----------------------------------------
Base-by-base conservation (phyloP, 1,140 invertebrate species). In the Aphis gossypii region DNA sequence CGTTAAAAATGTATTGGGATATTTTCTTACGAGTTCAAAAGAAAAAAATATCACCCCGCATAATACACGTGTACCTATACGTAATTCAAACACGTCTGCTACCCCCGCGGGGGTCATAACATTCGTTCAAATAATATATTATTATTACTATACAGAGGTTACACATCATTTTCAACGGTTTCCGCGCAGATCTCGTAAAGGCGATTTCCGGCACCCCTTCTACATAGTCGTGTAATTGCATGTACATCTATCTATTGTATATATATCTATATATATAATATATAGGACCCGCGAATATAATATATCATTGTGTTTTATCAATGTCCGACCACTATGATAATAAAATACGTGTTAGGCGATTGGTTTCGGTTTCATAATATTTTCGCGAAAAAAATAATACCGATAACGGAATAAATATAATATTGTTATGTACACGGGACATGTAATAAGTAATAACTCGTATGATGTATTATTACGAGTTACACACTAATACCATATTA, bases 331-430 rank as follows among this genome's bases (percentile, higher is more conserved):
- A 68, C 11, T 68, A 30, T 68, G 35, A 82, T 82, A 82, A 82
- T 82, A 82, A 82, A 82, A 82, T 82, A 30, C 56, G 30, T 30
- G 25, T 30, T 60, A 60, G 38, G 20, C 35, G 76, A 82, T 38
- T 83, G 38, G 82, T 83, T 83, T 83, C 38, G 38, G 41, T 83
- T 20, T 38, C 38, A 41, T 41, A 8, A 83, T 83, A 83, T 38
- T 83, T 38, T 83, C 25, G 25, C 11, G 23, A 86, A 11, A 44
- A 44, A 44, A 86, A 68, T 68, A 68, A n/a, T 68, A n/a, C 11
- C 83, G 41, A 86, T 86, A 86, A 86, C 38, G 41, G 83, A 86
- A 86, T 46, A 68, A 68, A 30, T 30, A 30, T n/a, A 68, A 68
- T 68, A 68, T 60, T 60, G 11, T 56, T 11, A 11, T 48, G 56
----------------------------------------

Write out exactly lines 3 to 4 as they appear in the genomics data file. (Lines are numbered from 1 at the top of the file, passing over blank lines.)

- T 82, A 82, A 82, A 82, A 82, T 82, A 30, C 56, G 30, T 30
- G 25, T 30, T 60, A 60, G 38, G 20, C 35, G 76, A 82, T 38